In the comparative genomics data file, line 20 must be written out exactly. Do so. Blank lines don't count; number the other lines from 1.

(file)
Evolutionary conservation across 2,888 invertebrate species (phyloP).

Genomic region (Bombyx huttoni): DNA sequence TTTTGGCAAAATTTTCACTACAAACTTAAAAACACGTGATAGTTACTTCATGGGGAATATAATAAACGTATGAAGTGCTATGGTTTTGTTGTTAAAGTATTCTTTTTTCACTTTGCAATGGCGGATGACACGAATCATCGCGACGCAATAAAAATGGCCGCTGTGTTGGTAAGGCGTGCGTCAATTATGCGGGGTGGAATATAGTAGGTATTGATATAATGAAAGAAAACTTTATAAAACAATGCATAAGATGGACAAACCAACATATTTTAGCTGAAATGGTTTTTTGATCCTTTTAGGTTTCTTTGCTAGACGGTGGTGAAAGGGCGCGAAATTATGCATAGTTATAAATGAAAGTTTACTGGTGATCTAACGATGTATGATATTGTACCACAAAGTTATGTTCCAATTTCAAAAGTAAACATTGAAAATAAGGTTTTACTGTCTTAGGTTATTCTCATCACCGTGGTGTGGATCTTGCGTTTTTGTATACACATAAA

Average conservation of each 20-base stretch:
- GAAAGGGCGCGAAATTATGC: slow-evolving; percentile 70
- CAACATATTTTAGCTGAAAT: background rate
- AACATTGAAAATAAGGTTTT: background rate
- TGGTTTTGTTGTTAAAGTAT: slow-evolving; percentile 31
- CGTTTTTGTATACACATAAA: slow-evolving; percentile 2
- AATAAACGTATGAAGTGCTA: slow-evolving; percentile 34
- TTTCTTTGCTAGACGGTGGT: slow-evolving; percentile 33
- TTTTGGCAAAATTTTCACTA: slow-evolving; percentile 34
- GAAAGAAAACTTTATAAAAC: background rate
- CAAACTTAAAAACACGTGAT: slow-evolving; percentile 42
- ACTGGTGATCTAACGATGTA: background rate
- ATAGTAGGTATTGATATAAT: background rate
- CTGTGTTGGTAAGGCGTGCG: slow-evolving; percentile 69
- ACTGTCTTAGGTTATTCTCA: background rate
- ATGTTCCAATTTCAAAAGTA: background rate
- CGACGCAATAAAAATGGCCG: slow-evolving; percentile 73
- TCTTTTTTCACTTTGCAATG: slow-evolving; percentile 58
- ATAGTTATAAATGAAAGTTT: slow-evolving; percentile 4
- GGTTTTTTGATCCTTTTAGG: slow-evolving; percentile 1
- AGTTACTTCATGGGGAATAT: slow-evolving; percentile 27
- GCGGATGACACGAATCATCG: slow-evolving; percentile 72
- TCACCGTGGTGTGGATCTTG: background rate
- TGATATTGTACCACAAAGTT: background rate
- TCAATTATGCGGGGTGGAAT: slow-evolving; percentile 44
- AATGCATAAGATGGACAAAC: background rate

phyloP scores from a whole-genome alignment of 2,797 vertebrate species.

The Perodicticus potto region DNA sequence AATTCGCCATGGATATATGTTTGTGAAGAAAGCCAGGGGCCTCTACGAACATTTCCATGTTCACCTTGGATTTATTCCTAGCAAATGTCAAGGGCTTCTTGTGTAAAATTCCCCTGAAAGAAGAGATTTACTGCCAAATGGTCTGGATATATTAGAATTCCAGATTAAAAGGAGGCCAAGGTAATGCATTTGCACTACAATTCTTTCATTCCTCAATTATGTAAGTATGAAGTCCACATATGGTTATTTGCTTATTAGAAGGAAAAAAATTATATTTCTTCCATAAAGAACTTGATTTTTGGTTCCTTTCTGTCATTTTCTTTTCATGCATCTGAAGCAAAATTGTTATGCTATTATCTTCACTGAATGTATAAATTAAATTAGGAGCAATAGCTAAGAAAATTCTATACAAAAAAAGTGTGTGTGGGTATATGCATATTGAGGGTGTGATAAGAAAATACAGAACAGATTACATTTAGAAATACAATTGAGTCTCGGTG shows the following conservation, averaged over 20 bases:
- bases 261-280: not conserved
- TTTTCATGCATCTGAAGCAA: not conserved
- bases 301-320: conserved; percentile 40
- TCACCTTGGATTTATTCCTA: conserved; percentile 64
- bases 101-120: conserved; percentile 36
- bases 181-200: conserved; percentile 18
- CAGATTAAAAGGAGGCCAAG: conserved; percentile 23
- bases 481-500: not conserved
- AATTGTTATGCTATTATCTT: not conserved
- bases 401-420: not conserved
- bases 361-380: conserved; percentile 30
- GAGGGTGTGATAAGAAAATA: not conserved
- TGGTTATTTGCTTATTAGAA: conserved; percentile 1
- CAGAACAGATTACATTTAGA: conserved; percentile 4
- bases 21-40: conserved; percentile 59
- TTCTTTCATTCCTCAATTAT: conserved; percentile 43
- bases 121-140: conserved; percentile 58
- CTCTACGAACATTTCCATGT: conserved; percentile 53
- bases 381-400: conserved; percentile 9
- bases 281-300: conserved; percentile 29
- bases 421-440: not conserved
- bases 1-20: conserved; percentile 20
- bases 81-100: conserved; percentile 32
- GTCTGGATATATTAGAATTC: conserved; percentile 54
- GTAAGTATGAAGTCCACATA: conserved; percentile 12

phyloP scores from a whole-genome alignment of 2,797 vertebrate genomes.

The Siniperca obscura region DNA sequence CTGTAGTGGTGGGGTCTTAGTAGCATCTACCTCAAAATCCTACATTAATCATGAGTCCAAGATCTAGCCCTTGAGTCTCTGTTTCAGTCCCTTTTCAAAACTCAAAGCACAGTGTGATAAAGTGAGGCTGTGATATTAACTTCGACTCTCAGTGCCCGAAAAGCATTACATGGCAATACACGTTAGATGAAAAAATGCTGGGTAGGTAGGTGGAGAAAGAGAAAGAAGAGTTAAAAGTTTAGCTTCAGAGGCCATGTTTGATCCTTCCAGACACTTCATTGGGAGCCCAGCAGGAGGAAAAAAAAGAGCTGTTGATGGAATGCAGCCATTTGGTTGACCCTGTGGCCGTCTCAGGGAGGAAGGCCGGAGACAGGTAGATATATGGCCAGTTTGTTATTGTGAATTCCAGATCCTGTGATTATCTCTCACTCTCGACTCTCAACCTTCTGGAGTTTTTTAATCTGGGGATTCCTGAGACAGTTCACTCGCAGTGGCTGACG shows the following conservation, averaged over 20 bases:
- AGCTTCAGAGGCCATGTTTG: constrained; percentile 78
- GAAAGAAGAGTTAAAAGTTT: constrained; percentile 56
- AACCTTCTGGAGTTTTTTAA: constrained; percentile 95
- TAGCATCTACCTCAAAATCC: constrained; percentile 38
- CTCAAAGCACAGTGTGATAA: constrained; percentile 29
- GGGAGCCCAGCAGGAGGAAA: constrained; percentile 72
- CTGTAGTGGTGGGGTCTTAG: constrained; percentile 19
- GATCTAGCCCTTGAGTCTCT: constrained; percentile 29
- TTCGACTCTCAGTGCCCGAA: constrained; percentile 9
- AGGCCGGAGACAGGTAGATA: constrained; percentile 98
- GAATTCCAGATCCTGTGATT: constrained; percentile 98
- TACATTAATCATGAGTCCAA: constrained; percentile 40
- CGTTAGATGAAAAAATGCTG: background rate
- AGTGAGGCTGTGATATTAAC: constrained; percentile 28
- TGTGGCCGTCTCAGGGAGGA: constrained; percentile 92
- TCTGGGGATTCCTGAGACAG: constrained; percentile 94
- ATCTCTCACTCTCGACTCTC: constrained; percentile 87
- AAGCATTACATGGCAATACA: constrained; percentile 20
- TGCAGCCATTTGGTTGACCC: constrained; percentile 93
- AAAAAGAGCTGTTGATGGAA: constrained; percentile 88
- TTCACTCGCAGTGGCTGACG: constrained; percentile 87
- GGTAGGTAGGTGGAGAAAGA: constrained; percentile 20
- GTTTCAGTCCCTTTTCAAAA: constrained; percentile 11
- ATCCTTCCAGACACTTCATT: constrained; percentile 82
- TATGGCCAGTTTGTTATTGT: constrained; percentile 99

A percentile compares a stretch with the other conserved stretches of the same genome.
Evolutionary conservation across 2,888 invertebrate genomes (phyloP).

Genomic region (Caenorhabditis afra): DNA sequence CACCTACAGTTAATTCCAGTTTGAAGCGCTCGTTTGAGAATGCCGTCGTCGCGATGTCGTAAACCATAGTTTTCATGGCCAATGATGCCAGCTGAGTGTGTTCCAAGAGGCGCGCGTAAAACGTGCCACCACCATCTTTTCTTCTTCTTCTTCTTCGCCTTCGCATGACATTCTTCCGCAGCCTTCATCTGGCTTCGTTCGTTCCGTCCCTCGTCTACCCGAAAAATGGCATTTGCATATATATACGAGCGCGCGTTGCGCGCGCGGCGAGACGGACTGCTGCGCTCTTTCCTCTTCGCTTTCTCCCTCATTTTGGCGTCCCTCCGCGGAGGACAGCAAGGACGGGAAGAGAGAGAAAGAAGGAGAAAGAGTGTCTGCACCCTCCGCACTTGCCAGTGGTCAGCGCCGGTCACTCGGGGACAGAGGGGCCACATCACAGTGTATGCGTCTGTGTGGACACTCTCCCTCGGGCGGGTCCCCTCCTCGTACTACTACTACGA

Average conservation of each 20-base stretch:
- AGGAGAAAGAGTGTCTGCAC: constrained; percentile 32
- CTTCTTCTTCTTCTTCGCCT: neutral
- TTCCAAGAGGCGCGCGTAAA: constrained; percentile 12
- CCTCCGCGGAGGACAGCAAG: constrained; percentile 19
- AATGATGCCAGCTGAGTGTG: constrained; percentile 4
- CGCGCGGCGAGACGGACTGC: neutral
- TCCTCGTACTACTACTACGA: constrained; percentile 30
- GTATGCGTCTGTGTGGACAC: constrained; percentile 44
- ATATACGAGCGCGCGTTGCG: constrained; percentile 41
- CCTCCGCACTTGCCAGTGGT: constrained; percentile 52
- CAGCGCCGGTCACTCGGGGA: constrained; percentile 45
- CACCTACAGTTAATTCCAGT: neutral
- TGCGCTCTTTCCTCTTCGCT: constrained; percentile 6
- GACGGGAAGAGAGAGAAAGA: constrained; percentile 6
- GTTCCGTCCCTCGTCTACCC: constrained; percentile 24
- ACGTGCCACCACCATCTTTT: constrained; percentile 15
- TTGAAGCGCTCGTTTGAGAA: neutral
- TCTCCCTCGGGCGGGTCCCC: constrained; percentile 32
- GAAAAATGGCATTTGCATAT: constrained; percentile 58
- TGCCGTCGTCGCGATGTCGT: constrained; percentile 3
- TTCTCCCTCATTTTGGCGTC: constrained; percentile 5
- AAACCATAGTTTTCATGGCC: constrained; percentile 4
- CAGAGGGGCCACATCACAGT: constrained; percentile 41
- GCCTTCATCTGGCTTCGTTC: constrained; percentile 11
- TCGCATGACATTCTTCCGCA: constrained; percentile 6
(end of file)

- TCTTTTTTCACTTTGCAATG: slow-evolving; percentile 58